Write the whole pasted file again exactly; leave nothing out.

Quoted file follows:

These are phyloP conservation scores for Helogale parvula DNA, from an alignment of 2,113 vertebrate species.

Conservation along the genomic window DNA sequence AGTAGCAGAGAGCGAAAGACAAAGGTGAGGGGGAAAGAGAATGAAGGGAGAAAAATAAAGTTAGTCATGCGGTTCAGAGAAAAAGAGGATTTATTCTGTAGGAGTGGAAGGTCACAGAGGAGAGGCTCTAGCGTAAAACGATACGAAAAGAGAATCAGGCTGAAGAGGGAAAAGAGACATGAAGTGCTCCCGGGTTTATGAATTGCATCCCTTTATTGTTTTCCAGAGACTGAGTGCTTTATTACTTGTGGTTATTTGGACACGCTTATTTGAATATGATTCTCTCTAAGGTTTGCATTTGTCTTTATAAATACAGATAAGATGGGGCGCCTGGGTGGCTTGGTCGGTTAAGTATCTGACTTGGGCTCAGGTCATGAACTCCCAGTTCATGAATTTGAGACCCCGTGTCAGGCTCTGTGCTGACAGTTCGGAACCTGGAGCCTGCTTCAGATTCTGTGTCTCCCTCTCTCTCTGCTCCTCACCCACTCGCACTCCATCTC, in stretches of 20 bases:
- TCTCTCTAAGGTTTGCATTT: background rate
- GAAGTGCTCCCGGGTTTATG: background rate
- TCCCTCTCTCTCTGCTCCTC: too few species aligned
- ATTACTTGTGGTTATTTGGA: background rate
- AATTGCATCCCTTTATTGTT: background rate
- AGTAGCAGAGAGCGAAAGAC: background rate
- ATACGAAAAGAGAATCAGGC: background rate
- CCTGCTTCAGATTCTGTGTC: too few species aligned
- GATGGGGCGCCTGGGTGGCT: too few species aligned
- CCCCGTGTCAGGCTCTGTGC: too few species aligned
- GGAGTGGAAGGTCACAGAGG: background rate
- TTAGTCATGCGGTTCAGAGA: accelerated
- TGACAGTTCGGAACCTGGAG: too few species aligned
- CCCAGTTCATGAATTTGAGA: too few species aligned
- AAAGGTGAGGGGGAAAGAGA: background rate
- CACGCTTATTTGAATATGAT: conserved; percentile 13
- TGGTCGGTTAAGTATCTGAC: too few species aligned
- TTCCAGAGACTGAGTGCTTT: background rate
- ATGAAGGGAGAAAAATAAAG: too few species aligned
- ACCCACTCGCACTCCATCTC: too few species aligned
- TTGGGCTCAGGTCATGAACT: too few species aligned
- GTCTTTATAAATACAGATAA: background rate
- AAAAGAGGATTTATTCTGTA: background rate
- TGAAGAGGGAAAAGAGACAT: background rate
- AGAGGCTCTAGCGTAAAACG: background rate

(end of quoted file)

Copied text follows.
These are phyloP conservation scores for Helogale parvula DNA, from an alignment of 2,113 vertebrate species.

Conservation along the genomic window DNA sequence AGTAGCAGAGAGCGAAAGACAAAGGTGAGGGGGAAAGAGAATGAAGGGAGAAAAATAAAGTTAGTCATGCGGTTCAGAGAAAAAGAGGATTTATTCTGTAGGAGTGGAAGGTCACAGAGGAGAGGCTCTAGCGTAAAACGATACGAAAAGAGAATCAGGCTGAAGAGGGAAAAGAGACATGAAGTGCTCCCGGGTTTATGAATTGCATCCCTTTATTGTTTTCCAGAGACTGAGTGCTTTATTACTTGTGGTTATTTGGACACGCTTATTTGAATATGATTCTCTCTAAGGTTTGCATTTGTCTTTATAAATACAGATAAGATGGGGCGCCTGGGTGGCTTGGTCGGTTAAGTATCTGACTTGGGCTCAGGTCATGAACTCCCAGTTCATGAATTTGAGACCCCGTGTCAGGCTCTGTGCTGACAGTTCGGAACCTGGAGCCTGCTTCAGATTCTGTGTCTCCCTCTCTCTCTGCTCCTCACCCACTCGCACTCCATCTC, in stretches of 20 bases:
- TCTCTCTAAGGTTTGCATTT: background rate
- GAAGTGCTCCCGGGTTTATG: background rate
- TCCCTCTCTCTCTGCTCCTC: too few species aligned
- ATTACTTGTGGTTATTTGGA: background rate
- AATTGCATCCCTTTATTGTT: background rate
- AGTAGCAGAGAGCGAAAGAC: background rate
- ATACGAAAAGAGAATCAGGC: background rate
- CCTGCTTCAGATTCTGTGTC: too few species aligned
- GATGGGGCGCCTGGGTGGCT: too few species aligned
- CCCCGTGTCAGGCTCTGTGC: too few species aligned
- GGAGTGGAAGGTCACAGAGG: background rate
- TTAGTCATGCGGTTCAGAGA: accelerated
- TGACAGTTCGGAACCTGGAG: too few species aligned
- CCCAGTTCATGAATTTGAGA: too few species aligned
- AAAGGTGAGGGGGAAAGAGA: background rate
- CACGCTTATTTGAATATGAT: conserved; percentile 13
- TGGTCGGTTAAGTATCTGAC: too few species aligned
- TTCCAGAGACTGAGTGCTTT: background rate
- ATGAAGGGAGAAAAATAAAG: too few species aligned
- ACCCACTCGCACTCCATCTC: too few species aligned
- TTGGGCTCAGGTCATGAACT: too few species aligned
- GTCTTTATAAATACAGATAA: background rate
- AAAAGAGGATTTATTCTGTA: background rate
- TGAAGAGGGAAAAGAGACAT: background rate
- AGAGGCTCTAGCGTAAAACG: background rate